Spoiler alert: Bugatti Fridays, as has been the case here in June, will continue next week with a Bugatti Type 43 that has a replacement body and a replacement engine. This car has a similar story. And it is this: in the 1960s, a huge collection of parts was acquired by the guy who would end up putting this car together.
Among those items were four (!) Type 59 frames he brought back to the U.S. with him. The Type 59 was sort of the ultimate evolution of the pre-war Bugatti racing car. Only eight were constructed (although it is unclear how many frames were built). This car uses frame number two.
The supercharged 5.0-liter inline-eight is supposedly a special engine that was previously used in a speed record car in 1933 before being used in Robert Benoist’s 1935 French Grand Prix race car. The assembler of this car got that engine and put it in this chassis, then built a body around it that replicates Benoist’s race car. All of this was completed in the 1990s. It’s pretty amazing, really, and the auction listing notes a list of factory Bugatti parts used in the build, including the piano-wire wheels.
So it’s not that different from the Type 43 described above. It just so happens that all of the replacement bits were put on the car many decades later. This is a one-of-a-kind Bugatti with some pretty detailed history. The auction ends today, click here to see where the bidding ends up.
Offered by Gooding & Company | London, U.K. | April 1, 2020
After Bugatti’s Type 35 series of cars finished their run as some of the best Grand Prix cars of the era, Bugatti went and introduced the Type 51 in 1931. The development of that car culminated in the Type 59 of 1933, the last pre-war Bugatti Grand Prix car.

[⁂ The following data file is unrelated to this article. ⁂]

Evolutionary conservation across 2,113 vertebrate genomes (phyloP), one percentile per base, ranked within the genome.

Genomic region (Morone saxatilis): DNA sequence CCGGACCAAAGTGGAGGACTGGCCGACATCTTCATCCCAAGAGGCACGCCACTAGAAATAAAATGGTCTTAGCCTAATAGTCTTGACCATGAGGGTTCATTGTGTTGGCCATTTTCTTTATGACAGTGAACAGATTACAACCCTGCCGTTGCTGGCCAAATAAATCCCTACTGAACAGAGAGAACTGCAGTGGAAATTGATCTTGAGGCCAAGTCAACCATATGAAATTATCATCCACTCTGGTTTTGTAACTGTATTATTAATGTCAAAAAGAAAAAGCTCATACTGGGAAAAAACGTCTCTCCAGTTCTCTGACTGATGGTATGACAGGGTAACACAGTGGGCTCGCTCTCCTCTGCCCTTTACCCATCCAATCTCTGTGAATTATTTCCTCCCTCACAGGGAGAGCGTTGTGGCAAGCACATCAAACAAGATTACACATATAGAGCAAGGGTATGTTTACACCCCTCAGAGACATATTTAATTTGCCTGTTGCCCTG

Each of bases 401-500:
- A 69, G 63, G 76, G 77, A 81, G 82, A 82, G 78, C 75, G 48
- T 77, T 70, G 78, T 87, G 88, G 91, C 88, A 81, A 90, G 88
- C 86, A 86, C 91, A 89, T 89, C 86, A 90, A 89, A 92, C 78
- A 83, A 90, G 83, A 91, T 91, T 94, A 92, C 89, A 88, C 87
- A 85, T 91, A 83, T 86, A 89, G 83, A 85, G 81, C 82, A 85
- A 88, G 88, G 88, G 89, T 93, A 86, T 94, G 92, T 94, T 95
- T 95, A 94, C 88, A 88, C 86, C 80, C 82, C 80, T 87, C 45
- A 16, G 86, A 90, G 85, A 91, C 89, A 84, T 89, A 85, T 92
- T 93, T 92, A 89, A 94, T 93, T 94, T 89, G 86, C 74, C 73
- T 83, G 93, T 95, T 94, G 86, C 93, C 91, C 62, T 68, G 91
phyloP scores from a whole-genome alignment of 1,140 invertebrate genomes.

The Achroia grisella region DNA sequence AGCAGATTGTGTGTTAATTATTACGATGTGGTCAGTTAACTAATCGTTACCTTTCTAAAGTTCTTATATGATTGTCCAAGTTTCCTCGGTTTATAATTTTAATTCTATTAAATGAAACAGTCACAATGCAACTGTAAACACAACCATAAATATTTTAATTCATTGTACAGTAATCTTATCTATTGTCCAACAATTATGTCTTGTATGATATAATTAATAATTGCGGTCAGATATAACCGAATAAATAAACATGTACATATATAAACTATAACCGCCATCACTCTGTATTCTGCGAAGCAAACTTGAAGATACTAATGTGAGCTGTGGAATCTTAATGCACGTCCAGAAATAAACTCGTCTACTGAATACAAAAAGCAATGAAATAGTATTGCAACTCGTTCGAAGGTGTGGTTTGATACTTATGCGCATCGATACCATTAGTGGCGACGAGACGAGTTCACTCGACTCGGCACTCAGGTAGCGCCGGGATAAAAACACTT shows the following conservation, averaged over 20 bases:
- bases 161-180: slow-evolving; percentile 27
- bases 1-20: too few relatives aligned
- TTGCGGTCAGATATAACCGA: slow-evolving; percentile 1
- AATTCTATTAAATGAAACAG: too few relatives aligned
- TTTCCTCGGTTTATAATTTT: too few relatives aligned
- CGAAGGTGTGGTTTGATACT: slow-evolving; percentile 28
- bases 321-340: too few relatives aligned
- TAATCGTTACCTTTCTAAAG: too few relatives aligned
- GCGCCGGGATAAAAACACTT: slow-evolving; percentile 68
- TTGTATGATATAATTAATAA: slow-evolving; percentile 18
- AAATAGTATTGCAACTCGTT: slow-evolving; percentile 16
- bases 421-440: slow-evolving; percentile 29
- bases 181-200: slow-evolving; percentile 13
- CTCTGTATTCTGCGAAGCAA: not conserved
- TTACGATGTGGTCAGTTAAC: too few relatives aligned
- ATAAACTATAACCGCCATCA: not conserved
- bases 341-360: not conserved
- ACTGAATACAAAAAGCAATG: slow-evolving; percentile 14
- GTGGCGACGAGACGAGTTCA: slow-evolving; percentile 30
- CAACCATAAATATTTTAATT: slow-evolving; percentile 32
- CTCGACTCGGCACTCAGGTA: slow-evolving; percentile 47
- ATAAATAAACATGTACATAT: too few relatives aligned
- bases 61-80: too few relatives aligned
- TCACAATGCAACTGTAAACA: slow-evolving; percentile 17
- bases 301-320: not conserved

It is powered by a 250 horsepower, supercharged 3.3-liter inline-eight. Only eight examples were built. Ralph Lauren has one, but his is restored. This car is as it was in 1938. It’s an ex-factory Bugatti team car, and it’s competition history includes:
1934 Monaco Grand Prix – 3rd (with Rene Dreyfus)
1934 Belgian Grand Prix – 1st (with Dreyfus)
After the 1935 season, the car’s supercharger was removed and it went sports car racing with revised bodywork. In 1938, it was painted in its current black and was acquired by King Leopold III of Belgium. It’s had four owners since and is now estimated to bring “in excess” of $13,000,000. Click here for more info and here for more from this sale.
Offered by Mecum | Houston, Texas | April 10-12, 2014
Photo – Mecum
I really love the look of 1920s Cadillacs. There were some very fancy cars available for purchase in the 1920s but it’s really hard to beat the good looks and understatement of this car.
The Type 59 was the second-to-last version of the Type 51. The Type 51 was new for 1915 and a war broke out right after that. It was Cadillac’s first V-8 powered car. The Type 59 was built for 1920 and 1921 only and uses a 5.1-liter V-8 making about 31 horsepower.
This car is in very nice and very usable shape – which is a big win for anyone looking to purchase it. You can read more here and check out more from Mecum in Houston here.
Update: Not sold, high bid of $25,000.
Update II: Sold, Mecum Kansas City, 2014 for $24,250.